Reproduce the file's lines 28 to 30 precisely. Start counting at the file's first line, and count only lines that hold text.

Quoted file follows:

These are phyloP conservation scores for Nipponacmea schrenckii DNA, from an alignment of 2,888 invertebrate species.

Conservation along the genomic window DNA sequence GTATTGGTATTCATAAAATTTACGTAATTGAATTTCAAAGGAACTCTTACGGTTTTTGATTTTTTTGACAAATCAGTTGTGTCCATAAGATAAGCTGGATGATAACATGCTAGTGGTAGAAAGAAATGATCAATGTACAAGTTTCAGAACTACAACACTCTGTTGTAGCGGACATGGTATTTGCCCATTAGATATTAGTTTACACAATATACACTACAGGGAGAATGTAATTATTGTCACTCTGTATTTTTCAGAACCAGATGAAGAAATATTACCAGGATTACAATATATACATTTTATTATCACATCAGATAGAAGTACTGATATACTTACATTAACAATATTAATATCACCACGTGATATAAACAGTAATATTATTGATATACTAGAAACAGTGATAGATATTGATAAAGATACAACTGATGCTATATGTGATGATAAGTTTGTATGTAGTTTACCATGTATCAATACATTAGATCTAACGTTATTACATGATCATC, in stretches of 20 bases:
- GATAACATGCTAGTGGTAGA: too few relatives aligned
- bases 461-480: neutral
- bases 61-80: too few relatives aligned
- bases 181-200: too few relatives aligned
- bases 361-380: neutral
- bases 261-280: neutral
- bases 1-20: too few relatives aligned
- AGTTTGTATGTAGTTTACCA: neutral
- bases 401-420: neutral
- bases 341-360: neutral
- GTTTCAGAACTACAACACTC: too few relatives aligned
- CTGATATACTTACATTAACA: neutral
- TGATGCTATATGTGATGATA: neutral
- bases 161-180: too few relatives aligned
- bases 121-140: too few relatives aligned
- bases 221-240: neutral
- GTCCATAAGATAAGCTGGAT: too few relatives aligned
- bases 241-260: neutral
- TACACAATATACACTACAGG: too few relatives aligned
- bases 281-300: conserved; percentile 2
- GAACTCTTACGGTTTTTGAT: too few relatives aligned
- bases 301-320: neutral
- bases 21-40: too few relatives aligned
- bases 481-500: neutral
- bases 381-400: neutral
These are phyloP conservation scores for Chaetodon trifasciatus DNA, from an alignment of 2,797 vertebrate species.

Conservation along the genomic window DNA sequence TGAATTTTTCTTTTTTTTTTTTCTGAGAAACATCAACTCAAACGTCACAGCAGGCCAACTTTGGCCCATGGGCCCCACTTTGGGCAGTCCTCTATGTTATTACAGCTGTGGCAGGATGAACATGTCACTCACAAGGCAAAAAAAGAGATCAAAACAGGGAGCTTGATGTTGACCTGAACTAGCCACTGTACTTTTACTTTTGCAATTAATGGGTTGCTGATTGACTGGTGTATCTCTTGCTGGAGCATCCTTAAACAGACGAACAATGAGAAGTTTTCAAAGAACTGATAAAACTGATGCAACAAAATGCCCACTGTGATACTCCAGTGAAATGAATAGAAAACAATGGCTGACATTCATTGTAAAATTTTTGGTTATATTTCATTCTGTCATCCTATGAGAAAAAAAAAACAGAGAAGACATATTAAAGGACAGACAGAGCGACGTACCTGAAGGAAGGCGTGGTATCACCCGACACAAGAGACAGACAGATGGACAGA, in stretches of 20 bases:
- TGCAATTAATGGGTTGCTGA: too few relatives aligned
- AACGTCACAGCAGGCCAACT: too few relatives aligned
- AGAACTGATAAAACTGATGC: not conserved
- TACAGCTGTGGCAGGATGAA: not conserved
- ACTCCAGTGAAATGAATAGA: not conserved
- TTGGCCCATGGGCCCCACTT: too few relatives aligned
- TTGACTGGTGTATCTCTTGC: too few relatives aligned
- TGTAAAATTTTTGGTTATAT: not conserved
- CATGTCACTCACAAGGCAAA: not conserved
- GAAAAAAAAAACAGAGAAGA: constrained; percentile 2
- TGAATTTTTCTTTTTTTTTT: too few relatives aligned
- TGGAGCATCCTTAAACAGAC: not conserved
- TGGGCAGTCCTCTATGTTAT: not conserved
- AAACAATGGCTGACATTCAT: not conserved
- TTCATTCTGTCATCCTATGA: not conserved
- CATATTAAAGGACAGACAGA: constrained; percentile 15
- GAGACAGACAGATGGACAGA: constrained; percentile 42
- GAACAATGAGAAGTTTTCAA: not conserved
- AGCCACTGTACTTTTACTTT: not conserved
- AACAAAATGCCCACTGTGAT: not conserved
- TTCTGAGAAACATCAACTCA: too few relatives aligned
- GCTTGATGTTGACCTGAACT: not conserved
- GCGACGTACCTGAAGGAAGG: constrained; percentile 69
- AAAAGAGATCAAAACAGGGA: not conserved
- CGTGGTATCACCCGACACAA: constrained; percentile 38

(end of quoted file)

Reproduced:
These are phyloP conservation scores for Chaetodon trifasciatus DNA, from an alignment of 2,797 vertebrate species.

Conservation along the genomic window DNA sequence TGAATTTTTCTTTTTTTTTTTTCTGAGAAACATCAACTCAAACGTCACAGCAGGCCAACTTTGGCCCATGGGCCCCACTTTGGGCAGTCCTCTATGTTATTACAGCTGTGGCAGGATGAACATGTCACTCACAAGGCAAAAAAAGAGATCAAAACAGGGAGCTTGATGTTGACCTGAACTAGCCACTGTACTTTTACTTTTGCAATTAATGGGTTGCTGATTGACTGGTGTATCTCTTGCTGGAGCATCCTTAAACAGACGAACAATGAGAAGTTTTCAAAGAACTGATAAAACTGATGCAACAAAATGCCCACTGTGATACTCCAGTGAAATGAATAGAAAACAATGGCTGACATTCATTGTAAAATTTTTGGTTATATTTCATTCTGTCATCCTATGAGAAAAAAAAAACAGAGAAGACATATTAAAGGACAGACAGAGCGACGTACCTGAAGGAAGGCGTGGTATCACCCGACACAAGAGACAGACAGATGGACAGA, in stretches of 20 bases:
- TGCAATTAATGGGTTGCTGA: too few relatives aligned